The Debt Ceiling What Exactly Did Congress Agree to Do?

This past May Treasury Secretary Tim Geithner told Congress he would have to put off reserves in federal retirement funds until Aug. 2 to create room for the government to continue borrowing in the debt markets. The funds will be restored once the debt limit is increased, Geithner stated in a letter. “Federal retirees and employees will be unaffected by these actions.” He also urged Congress to raise the legal borrowing limit to protect and credit the U.S. and avoid catastrophic economic consequences for Americans.

Congress did not showing any signs of budging as both Republicans and Democrats stated they won’t raise the debt ceiling unless Congress and President Obama agree to spending cuts and ways to curb debt spending provided law makers agree. If lawmakers don’t get it together before the August 2 deadline, the U.S. will no longer be able to pay its bills.

Taking measures like putting off reserves in federal retirement funds Geithner stated “will be able to bring total debt down enough to allow the government to continue borrowing until Aug. 2.” Congress has already passed and the president has already signed legislation this past August 1st that increases spending or decreases revenues. Those decisions have already been made. So in reality arguing over the debt ceiling is arguing over whether to pay the bills the U.S. has already incurred?

How many times has the ceiling been raised? Since March 1962, the debt ceiling has been raised 74 times, according to the Congressional Research Service. Ten of those times have occurred since 2001. President Reagan raised the debt ceiling 18 times under his administration and Bush 7 times during his administration.

Since the history of debt spending dating back to 1917, Congress have always agree to raise the debt ceiling every time they voted for spending increase or tax cuts. We can expect more of the same over the next presidential election and beyond. So why does Congress set a debt limit? The limit is supposed to help Congress control spending. In reality, it doesn’t. The main question is what does this accomplishes?

The House of Representatives and the Senate passed a bill that accomplished the following:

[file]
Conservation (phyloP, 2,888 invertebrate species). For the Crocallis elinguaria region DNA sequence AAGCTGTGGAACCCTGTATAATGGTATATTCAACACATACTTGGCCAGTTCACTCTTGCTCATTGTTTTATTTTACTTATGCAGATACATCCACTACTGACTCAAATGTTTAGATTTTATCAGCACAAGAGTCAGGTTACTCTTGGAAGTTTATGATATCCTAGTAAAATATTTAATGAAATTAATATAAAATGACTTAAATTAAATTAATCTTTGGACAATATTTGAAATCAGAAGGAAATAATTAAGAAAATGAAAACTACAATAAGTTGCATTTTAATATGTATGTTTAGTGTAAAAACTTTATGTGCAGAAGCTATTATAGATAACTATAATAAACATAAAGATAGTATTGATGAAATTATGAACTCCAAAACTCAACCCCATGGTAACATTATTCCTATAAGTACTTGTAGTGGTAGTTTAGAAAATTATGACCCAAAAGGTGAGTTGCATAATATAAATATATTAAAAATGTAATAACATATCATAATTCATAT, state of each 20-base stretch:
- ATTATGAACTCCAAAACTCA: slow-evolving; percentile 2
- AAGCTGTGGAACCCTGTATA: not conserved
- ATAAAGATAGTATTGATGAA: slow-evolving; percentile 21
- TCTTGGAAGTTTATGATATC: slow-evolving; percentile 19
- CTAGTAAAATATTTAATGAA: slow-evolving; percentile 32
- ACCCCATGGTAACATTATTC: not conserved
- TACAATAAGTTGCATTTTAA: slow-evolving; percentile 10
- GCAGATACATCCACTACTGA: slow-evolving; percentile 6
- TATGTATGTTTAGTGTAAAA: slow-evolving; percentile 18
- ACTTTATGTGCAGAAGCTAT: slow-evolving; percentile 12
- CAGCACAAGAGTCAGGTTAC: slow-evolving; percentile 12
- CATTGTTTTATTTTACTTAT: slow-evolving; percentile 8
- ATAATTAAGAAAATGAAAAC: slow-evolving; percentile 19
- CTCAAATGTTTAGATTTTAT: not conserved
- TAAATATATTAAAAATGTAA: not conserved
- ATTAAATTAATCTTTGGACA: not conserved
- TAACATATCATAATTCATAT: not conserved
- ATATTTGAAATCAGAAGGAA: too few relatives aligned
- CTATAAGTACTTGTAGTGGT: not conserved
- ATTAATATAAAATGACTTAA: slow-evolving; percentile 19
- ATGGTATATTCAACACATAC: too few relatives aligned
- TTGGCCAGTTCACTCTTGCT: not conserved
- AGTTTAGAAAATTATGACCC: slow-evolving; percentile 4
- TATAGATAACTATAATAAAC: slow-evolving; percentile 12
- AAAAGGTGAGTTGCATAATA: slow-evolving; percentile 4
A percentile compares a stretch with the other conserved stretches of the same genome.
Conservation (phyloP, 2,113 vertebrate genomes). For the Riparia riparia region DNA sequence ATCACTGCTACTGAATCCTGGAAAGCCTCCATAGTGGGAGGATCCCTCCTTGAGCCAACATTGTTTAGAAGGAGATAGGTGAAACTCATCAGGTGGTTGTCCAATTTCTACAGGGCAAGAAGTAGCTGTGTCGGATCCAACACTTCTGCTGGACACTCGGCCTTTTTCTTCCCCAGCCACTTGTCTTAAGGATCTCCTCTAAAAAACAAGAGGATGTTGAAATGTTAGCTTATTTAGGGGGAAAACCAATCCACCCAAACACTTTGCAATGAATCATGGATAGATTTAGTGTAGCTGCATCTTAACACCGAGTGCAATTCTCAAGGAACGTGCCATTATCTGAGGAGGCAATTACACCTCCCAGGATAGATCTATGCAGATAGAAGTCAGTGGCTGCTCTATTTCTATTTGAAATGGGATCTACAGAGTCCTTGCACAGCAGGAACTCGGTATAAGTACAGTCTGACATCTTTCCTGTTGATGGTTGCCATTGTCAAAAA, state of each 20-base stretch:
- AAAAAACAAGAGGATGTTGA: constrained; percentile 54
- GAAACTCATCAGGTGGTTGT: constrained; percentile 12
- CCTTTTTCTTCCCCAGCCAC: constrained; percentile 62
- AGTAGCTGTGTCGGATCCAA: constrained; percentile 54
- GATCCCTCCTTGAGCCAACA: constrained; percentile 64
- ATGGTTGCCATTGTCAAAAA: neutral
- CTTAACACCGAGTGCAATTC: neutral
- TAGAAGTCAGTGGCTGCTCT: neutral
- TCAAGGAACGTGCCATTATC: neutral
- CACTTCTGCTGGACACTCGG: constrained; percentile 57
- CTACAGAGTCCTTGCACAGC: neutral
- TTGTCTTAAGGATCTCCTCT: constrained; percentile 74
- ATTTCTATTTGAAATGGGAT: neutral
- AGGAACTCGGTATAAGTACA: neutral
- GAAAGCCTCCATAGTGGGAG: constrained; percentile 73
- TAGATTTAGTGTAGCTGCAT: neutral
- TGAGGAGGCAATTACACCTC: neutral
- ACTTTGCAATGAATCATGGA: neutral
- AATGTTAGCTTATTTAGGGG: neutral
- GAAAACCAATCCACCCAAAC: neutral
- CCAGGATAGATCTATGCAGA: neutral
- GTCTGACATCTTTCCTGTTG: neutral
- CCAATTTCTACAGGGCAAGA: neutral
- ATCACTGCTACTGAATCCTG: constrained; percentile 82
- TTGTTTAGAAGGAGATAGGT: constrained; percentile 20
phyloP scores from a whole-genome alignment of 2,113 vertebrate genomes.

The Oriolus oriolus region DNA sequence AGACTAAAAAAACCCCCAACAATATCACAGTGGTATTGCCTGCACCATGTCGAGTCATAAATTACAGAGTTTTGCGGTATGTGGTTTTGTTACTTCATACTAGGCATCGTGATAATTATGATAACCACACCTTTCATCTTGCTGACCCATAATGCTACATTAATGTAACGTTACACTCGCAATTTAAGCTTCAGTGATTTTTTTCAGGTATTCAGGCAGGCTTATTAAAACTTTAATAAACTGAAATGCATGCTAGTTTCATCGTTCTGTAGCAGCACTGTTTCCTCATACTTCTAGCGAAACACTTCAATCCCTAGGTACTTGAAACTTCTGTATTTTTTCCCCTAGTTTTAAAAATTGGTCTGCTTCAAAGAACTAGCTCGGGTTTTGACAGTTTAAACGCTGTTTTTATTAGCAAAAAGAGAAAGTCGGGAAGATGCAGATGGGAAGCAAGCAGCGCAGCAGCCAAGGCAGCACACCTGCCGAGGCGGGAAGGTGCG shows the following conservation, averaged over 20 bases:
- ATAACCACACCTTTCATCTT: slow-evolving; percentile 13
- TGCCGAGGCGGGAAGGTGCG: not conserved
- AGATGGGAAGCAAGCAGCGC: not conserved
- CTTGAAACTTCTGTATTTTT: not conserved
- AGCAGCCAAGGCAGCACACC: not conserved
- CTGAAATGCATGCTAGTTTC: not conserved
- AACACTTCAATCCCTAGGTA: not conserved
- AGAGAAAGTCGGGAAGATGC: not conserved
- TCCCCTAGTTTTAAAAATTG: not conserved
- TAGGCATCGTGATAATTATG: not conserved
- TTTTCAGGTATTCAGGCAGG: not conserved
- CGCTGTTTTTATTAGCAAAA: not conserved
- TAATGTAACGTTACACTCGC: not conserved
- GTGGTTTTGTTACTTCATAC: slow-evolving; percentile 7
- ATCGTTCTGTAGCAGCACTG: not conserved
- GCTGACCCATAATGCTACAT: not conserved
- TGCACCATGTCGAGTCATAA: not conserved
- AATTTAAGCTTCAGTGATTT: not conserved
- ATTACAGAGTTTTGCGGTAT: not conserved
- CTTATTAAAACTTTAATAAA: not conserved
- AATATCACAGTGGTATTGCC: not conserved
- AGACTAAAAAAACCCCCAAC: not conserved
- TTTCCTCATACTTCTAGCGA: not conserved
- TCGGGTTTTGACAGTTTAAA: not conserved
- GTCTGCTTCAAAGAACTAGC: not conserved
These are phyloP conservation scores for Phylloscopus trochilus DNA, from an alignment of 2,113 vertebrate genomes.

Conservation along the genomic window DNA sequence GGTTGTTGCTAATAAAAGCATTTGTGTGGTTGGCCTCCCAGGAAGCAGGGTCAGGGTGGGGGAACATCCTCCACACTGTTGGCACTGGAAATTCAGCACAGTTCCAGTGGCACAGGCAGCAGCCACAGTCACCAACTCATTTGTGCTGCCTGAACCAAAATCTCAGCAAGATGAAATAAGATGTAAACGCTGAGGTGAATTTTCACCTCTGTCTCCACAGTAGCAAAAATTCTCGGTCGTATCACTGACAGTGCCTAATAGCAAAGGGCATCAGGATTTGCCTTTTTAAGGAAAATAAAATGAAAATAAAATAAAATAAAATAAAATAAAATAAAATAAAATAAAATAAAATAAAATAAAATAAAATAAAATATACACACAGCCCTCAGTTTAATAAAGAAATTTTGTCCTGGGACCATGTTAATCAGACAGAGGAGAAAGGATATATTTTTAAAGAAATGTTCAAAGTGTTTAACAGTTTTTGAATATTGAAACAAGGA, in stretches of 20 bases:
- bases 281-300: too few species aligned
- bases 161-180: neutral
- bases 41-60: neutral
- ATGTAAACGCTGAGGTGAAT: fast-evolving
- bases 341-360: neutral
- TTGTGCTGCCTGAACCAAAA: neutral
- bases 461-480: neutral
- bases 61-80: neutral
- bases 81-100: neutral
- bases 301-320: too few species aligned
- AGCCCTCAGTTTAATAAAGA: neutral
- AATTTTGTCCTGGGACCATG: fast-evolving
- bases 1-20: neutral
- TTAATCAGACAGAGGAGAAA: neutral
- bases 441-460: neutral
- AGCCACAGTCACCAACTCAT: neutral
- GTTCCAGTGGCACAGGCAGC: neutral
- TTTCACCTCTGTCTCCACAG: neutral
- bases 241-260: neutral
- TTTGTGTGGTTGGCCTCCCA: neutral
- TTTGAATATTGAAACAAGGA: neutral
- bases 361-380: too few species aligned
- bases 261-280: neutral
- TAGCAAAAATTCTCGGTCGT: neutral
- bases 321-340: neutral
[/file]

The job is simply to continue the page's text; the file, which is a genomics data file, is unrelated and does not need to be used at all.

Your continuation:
■Approved legislation to raise the U.S. debt limit by at least $2.1 trillion and cut federal spending by $2.4 trillion or more, with a number ofrequirements.

■There are no obvious tax increases in the legislation.

■The debt ceiling is raised in two installments, allowing the debt ceiling to extend into 2013, therefore sufficient to serve the president’s election needs for 2012.

■Provides indeterminate cuts of $917 billion in spending over the next decade.

■Raises the debt limit initially by $900 billion.

■Assigns a special congressional committee to find another $1.5 trillion in deficit savings by late November of 2011, to be enacted before Christmas.

■Commits Congress to take a balanced budget amendment vote by November of 2011.

■Requires the special congressional committee to find an additional $1.5 Trillion in budget cuts by November 2011.

■If Congress passes the balanced budget amendment or passes the additional $1.5 Trillion in spending cuts, the debt ceiling is increased by another $1.5 Trillion which means another debt ceiling raise in 2012.

■If Congress doesn’t pass either the Balanced Budget Amendment or provide for an additional $1.2 Trillion in cuts, that would trigger automatic spending cuts across the government — including in defense and Medicare to take effect starting in 2013, and still raises the debt ceiling by another $1.5 Trillion.

So what happens next? It looks like the U.S. Government will fall into a hole with no end in sight and no recovery because nothing is being generated to offset spending. The Clinton administration cutout wasteful spending, had a wealth tax in place, technology and pharmaceuticals lead to economic prosperity. President Barack Obama administration is in a deep hole from which it may not recover. No business has proposed a real plan to put the U.S. Government on to a solid financial footing for a surplus. Ten years is a long time for economic and financial recovery.

 

About the Author

Michael Coker
Conservative Political Writer, Contributor and Blogger, Founder secondopinionpundits - Political Web Magazine - Politically Opinion Based Facts